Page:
The hamlet of Mitta Mitta in north-east Victoria nestles between two mountains that adequately epitomise contrasting historical fortunes, Mount Misery and Mount Welcome. The village owes its existence to gold and the name is taken from the grand river that was first discovered by explorers Hume & Hovell in 1824 on their southwards trek. The name "Mitta Mitta" derives from the name local aboriginals gave to the Mitta Mitta River - "mida-modunga' (where reeds grow). The Mitta Mitta River is an important conduit for the Dartmouth Dam, the major drought storage for the Murray Darling Basin.
The River rises from the rugged mountains making up the Great Dividing Range with much of its volume from its major tributary, Big River. Big River's source is the south-eastern catchment of Mount Bogong, Victoria's highest peak, taking in melting snows and run-off from a large area of pristine bush. As the Mitta Mitta River rushes in a generally northerly direction, it picks up water from a plethora of creeks and streams until the Murray River is reached at the Hume Weir. Prior to the Dartmouth Dam completion in 1979, the River regularly flooded, providing a stable water table, nutrients for the valley soils and the means for flora propagation.
Von Guerard's famous "Spring in the Valley of the Mitta Mitta" (1866)
To the south terrain rises sharply from the valley to the mountain backdrop dominated by Mount Bogong and the Great Dividing Range. Dry sclerophyll forest proliferates above the valleys and as altitude and rainfall increases from Mitta Mitta's 1044 mm average, wet sclerophyll and eventually alpine vegetation takes over.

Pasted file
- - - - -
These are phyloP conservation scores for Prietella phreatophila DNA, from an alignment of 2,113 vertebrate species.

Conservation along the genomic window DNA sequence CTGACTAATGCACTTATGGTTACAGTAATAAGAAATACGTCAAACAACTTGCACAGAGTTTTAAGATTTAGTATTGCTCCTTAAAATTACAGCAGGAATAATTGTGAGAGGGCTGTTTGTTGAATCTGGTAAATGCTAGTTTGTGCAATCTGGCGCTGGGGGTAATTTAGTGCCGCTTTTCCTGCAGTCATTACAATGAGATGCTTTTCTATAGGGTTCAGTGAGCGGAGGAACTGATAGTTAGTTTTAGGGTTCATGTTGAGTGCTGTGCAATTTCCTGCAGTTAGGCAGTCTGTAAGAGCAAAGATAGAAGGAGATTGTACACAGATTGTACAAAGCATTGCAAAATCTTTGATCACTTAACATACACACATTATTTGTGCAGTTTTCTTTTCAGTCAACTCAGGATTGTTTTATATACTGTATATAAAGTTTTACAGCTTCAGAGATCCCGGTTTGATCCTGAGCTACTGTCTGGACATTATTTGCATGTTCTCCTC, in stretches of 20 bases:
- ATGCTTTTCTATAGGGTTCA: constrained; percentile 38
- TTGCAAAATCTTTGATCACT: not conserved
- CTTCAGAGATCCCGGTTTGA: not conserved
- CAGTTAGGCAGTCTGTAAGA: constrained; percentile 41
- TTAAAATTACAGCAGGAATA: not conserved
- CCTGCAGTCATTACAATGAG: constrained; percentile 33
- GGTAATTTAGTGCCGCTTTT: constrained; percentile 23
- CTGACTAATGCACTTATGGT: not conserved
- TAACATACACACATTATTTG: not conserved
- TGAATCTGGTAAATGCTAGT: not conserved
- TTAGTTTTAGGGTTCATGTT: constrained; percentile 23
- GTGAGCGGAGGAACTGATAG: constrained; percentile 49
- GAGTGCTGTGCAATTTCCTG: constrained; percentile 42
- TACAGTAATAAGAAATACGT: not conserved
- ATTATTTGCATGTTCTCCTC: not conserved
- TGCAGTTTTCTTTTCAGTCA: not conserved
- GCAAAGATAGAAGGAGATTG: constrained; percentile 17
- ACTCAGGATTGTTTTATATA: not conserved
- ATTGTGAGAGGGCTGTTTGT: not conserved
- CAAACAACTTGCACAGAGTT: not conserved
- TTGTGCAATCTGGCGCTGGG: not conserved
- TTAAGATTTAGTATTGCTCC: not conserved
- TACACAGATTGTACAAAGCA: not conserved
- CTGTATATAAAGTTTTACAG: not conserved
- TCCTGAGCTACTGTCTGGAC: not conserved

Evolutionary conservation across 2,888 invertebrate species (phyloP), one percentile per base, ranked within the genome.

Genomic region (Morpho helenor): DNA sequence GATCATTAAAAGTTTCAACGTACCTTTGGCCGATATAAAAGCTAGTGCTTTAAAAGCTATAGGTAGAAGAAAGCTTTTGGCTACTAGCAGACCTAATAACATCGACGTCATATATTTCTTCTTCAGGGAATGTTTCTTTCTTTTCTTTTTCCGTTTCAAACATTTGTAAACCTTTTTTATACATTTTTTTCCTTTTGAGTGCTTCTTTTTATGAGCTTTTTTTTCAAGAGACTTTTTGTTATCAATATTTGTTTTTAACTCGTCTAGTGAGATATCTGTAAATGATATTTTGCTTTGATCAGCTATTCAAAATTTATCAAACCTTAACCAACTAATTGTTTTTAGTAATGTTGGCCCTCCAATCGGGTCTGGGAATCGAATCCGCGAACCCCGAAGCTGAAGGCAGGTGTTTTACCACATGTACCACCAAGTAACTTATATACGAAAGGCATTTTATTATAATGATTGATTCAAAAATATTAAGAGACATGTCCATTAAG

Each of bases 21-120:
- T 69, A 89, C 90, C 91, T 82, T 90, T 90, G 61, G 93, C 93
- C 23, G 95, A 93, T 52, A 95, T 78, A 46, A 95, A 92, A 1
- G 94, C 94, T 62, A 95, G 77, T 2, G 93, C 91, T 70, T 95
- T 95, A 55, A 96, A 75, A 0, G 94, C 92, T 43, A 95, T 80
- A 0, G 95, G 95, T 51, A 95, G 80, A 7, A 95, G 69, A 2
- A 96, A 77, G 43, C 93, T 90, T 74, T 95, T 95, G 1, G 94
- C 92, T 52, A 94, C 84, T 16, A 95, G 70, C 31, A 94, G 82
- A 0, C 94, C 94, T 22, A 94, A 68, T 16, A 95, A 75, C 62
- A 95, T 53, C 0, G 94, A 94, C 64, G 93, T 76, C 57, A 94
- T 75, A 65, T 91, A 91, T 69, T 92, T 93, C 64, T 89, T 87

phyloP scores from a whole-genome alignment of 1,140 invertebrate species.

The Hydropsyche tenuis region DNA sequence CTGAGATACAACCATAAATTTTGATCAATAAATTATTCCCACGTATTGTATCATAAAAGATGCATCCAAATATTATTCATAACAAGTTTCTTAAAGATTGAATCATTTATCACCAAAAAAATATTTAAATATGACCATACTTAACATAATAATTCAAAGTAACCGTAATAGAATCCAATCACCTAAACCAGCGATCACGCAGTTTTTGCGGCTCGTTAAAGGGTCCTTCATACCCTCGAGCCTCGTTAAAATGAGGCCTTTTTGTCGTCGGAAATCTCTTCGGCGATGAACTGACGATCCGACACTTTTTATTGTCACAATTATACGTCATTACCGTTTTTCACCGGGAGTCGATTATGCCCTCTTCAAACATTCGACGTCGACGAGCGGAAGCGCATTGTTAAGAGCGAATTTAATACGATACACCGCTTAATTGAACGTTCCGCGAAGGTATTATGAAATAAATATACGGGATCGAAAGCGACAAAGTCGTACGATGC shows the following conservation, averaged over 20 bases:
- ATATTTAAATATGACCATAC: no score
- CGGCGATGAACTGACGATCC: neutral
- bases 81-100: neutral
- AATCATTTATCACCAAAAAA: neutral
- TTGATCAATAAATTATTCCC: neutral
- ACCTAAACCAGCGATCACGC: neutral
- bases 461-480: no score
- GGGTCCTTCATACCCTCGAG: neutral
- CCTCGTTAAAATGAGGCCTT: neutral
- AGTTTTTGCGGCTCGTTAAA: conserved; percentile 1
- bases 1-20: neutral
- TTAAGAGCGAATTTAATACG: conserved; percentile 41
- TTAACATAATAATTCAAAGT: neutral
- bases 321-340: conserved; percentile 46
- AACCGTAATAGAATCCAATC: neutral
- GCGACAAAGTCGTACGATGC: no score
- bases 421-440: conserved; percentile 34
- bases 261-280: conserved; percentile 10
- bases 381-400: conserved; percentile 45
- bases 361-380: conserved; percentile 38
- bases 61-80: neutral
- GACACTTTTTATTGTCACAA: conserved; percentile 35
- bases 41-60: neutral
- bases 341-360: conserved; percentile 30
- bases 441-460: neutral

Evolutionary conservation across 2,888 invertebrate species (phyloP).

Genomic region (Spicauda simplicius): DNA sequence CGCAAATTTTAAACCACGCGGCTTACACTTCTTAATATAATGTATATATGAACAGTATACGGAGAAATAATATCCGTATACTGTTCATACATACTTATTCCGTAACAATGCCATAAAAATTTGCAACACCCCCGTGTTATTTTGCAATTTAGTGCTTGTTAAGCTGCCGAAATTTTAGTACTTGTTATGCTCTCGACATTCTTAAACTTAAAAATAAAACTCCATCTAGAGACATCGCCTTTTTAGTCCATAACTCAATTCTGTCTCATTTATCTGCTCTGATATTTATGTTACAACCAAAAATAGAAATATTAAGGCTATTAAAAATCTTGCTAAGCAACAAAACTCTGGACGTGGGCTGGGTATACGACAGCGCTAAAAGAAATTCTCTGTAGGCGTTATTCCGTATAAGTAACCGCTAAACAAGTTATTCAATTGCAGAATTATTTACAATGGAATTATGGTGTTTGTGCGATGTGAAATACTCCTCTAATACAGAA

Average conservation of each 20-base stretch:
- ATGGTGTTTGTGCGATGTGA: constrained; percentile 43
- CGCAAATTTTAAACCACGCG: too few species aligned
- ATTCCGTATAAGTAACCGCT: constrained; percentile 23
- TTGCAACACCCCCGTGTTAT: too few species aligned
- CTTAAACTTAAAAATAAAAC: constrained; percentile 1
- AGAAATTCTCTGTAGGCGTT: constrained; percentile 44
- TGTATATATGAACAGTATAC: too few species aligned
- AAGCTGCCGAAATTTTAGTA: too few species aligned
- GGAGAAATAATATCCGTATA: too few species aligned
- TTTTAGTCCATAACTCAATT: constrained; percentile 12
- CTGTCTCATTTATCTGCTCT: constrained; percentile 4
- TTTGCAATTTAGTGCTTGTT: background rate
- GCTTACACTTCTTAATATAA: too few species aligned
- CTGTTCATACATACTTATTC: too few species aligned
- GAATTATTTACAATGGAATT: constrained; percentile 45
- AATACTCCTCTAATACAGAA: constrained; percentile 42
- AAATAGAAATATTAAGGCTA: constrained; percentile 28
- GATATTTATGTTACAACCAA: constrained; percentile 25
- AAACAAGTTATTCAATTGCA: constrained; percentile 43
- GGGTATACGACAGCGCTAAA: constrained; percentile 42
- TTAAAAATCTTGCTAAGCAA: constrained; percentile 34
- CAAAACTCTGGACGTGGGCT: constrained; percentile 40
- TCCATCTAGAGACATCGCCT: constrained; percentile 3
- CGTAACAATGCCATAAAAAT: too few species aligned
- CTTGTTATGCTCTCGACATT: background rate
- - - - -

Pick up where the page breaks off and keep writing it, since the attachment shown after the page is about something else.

Early paintings of the Mitta Valley depict the valley floor as open woodlands that made travel easy for aboriginals and settlers alike.
Aboriginal tribes used the River as a food source, social connections, trading and sometimes wars. Their presence in the area goes back at least 4,000 years and artefacts are frequently located along the extent of the River and its tributaries. Tribes from further west made an annual six-week summer pilgrimage to Mount Bogong via the Dorchape Range to feast on the Bogong Moth. Although miners found abundant evidence of aboriginal activity there was very little contact, no wonder when their river and stream food source had been commandeered. Earlier pastoralists did come into frequent contact and were forever on guard in case of attack. The principle tribe in the district was the Jaitmathang with the Theddora-mittung occupying the area round the southern end of the Mitta Mitta Valley in the vicinity of the present township. The language spoken was a dialect of Dhudhoroa (now extinct). By 1863 there were only 45 aboriginals recorded at Tangambalanga and by 1875 the aboriginal presence had almost disappeared.
Early pastoralists arrived at the Mitta Valley in 1835 and by 1837 James & William Wyse had taken up Mitta Station that was centred on what is currently the Mitta township. William Wyse was also the original prospector to search for gold in the Dark (Dart) River area.
Located at the confluence of the River and Snowy Creek, Mitta Mitta was firstly titled 'Junction Snowy Creek' or 'The Junction', and later - in 1876 - was officially proclaimed as Mitta Mitta (village). The location at the southern end of the intermontane valley was geographically strategic since it provided access to Omeo and mining rushes to the Wombat, Lightning, Dart and Mount Wills fields, initially via bridle tracks and later with improved tracks and roads. Mitta Mitta became the natural site for a settlement, the police station was erected in 1859 and in 1870 the first Post Office was opened by Thomas Grant.
Magorra Park was gazetted in 1884 as a recreational reserve and in 1886 the first race meeting was conducted to become a feature every Boxing Day.
Wall built by the Chinese to divert Snowy Creek
Cliffs at the Pioneer Mine
Mitta features on National news during the fires
Granite Flat (earlier called Snowy Creek) to the South of Mitta Mitta was the scene for extensive alluvial mining and a large itinerant population associated with mining interests. The Post Office opened for business in 1859 and various waves of miners filled and emptied the 'Flat' as news of rushes elsewhere enticed diggers to better pickings.
The population peaked at about 400 but by the time the Flat had been proclaimed a township in 1891 the major mining activities were all but over and today the only remaining remnant is the Catholic Church.